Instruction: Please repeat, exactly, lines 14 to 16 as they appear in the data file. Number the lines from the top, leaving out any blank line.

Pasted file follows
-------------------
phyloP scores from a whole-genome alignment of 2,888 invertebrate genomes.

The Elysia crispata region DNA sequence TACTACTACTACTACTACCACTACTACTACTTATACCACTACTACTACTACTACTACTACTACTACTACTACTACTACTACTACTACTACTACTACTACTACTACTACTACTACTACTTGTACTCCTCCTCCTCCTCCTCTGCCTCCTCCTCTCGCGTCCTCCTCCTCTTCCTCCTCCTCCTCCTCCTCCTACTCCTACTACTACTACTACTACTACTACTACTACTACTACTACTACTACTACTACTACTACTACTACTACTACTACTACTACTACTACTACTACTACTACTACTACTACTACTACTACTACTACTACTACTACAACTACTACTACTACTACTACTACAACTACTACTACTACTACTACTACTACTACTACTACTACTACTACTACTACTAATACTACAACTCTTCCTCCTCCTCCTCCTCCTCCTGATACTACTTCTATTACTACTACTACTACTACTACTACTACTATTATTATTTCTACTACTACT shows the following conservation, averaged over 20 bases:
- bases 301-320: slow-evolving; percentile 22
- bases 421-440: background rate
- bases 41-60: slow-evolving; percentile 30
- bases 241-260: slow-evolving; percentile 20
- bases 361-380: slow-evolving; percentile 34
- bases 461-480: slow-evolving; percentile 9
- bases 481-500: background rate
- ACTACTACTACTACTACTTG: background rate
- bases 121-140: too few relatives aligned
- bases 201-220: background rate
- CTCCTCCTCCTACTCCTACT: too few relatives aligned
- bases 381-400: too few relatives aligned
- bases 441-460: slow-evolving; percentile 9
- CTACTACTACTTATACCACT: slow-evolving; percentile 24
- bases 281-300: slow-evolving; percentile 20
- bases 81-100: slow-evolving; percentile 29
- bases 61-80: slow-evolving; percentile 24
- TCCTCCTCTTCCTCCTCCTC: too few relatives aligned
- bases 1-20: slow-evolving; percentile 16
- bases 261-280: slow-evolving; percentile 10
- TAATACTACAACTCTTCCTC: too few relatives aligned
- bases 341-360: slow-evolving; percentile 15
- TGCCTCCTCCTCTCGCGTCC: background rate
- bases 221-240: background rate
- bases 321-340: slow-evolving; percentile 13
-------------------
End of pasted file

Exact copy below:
- bases 381-400: too few relatives aligned
- bases 441-460: slow-evolving; percentile 9
- CTACTACTACTTATACCACT: slow-evolving; percentile 24